- Office of the State Auditor
Media Contact for Parole Board Provided Inadequate Reentry Information and Delayed Risk and Needs Assessments to Parolees, Audit Shows
Mike Wessler, Communications Director
Boston — An audit released today by State Auditor Suzanne M. Bump revealed the Massachusetts Parole Board could not show that all parolees received necessary documents related to their reentry, including information about the terms and conditions of parole, and information about where the individual will be living upon release. Bump’s audit also found the Board had not conducted required risk reassessments for some parolees within mandated timeframes. In its response, MPB indicated it would take action to address these issues.
“Making sure individuals have the information they need to be successful upon reentry, such as where to report and conditions of release, as well as assessing risks and needs along the way are critical elements of a successful parole. It’s clear the Parole Board has provided expertise in assessing these individuals but was not always taking the required steps,” Bump said of the audit. “The success of individuals who have been granted parole is in the best interest of the public and partially hinges on the Parole Board’s diligence and oversight. I commend the Board for taking these findings seriously.”
During the audit (examined July 1, 2017 through December 31, 2019), of the 60 parolee case files reviewed, MPB could not verify that 18 had the necessary information regarding reentry agreement and conditions, including an official certificate of parole, plans for housing, and extradition. As a result, these individuals may have been unaware of the terms of their parole which could lead to violations. The audit also notes that MPB did not perform required six-month risk and needs reassessments for four parolees within the mandated timeframes, with one parolee going more than 12 months without being reviewed. The Board uses these reassessments to evaluate specific medical or mental healthcare needs and potential risks to develop individual strategies.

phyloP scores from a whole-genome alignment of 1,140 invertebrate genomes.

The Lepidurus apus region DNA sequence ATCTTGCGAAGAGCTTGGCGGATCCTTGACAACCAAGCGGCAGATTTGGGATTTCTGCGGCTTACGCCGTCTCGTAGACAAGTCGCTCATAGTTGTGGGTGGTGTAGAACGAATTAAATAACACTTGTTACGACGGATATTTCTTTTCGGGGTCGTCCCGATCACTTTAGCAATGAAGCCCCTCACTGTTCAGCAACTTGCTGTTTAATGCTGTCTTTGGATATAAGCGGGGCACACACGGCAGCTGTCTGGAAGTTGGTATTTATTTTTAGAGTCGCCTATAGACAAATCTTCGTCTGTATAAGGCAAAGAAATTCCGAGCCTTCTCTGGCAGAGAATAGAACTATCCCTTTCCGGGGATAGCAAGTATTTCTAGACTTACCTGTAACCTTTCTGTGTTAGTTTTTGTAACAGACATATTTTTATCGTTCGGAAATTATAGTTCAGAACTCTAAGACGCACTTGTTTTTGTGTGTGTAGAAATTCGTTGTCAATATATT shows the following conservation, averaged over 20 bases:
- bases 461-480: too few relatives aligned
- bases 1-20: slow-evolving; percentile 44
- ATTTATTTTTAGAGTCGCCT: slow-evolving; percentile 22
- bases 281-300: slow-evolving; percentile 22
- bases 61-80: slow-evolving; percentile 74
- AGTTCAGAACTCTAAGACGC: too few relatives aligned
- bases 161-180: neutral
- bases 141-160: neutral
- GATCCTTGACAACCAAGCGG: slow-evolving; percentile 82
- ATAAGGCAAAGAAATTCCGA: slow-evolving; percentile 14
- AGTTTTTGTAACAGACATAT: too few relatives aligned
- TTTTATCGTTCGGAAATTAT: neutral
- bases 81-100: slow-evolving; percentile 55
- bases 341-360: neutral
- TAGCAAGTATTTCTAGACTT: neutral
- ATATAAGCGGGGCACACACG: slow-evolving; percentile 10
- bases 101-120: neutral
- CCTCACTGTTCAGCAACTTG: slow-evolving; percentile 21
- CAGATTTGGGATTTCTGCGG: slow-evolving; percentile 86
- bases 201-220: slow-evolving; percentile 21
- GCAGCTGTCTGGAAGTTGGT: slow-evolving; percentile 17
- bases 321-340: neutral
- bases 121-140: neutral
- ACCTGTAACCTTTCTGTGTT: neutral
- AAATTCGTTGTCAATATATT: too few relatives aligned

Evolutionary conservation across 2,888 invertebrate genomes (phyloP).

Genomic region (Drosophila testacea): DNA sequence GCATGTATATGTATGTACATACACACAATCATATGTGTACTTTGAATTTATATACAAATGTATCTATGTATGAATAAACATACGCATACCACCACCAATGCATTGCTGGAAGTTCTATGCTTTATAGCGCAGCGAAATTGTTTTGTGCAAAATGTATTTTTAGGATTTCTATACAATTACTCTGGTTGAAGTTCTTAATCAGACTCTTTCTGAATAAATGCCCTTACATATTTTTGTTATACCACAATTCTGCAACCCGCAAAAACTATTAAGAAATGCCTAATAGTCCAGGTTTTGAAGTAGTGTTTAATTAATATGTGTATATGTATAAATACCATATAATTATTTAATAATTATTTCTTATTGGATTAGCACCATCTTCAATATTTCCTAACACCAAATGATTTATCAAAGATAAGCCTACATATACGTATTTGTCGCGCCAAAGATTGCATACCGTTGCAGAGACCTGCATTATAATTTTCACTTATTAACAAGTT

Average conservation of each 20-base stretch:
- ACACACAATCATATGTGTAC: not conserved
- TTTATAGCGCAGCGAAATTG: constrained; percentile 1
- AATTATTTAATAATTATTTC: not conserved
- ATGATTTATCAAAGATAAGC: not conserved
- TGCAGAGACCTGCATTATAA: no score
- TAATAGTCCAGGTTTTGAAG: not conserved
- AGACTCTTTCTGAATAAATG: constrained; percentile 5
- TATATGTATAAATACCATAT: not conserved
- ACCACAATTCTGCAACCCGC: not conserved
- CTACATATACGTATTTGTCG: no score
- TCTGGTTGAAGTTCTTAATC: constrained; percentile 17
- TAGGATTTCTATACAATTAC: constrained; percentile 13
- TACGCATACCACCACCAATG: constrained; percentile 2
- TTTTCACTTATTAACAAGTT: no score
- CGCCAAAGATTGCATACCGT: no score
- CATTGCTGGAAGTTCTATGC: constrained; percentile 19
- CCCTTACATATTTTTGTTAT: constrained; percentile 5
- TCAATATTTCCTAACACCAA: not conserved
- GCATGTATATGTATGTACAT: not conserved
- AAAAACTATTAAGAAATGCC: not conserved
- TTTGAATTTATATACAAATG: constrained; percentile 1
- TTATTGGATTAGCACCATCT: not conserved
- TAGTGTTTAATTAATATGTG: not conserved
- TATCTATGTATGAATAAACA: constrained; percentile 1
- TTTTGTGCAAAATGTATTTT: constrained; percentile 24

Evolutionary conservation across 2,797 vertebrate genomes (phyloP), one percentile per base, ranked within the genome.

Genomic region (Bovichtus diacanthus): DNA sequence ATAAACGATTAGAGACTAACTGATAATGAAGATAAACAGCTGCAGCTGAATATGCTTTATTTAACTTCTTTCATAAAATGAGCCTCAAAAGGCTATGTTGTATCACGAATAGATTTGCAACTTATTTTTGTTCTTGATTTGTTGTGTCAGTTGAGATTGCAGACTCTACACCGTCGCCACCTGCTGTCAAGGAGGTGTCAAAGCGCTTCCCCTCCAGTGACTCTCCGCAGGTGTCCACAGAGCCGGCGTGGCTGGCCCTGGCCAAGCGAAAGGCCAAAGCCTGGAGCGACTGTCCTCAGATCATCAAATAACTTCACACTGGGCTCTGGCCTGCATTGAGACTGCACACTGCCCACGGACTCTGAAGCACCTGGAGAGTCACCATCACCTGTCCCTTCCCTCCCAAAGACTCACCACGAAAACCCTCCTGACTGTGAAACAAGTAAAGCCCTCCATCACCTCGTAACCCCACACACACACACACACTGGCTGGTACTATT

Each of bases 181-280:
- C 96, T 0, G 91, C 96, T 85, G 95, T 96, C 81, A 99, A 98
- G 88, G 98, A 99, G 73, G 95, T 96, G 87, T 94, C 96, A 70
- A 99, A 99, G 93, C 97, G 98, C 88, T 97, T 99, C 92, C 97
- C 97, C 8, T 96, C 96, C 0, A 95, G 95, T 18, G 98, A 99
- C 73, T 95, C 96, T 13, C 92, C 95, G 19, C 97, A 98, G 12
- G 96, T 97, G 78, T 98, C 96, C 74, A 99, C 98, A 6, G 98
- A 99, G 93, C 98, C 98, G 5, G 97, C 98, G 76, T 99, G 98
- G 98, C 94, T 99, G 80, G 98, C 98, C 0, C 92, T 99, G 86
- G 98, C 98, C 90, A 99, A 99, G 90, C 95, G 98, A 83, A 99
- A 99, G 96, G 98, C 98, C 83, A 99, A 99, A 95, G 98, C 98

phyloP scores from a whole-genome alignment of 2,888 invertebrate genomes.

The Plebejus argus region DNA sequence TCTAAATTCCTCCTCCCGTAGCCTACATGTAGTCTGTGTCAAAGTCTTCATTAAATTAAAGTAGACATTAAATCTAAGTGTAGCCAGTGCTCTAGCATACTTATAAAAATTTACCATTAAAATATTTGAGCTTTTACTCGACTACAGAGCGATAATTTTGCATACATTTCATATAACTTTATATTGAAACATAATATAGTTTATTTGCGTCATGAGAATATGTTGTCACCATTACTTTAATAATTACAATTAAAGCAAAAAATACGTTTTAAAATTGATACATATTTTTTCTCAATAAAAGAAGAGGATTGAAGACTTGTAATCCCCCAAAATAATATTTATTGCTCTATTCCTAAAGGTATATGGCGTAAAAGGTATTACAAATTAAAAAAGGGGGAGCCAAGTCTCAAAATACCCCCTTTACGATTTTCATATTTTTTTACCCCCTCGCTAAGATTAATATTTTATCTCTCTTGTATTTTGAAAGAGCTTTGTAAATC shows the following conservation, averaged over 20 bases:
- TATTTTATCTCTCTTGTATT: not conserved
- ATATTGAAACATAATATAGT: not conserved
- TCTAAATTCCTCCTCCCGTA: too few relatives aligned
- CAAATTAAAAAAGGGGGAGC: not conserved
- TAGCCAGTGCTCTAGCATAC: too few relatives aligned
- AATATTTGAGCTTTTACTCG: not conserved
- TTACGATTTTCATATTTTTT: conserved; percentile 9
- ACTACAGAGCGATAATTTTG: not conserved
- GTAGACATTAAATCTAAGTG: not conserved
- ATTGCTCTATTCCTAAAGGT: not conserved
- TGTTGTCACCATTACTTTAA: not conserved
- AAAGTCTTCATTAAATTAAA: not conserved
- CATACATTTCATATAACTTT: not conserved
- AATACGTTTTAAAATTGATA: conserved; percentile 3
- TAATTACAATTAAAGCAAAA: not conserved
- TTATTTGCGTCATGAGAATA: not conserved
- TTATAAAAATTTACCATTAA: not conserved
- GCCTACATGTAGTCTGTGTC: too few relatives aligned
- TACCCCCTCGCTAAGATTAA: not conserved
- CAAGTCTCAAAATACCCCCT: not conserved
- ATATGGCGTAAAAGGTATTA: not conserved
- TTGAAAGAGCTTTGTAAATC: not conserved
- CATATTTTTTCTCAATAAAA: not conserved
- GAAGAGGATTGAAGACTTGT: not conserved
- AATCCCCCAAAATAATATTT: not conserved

Additionally, the audit found no deficiencies in MPB’s implementation of the Smart Supervision Program, which provides enhanced supervision and treatment for parolees who have been identified as higher risk. In fiscal year 2017, the Board was awarded $738,344 in grant funding from the United States Department of Justice, Office of Justice Programs, and Bureau of Justice Assistance to help establish this program.
MPB, an agency within the Executive Office of Public Safety and Security, oversees all incarcerated individuals in the state that have been released on parole. According to its 2019 annual statistical report, MPB conducted 4,294 release hearings for incarcerated individuals. The Board has seven members, all appointed by the Governor. In fiscal year 2020, MPB received $23,627,796 in state appropriations.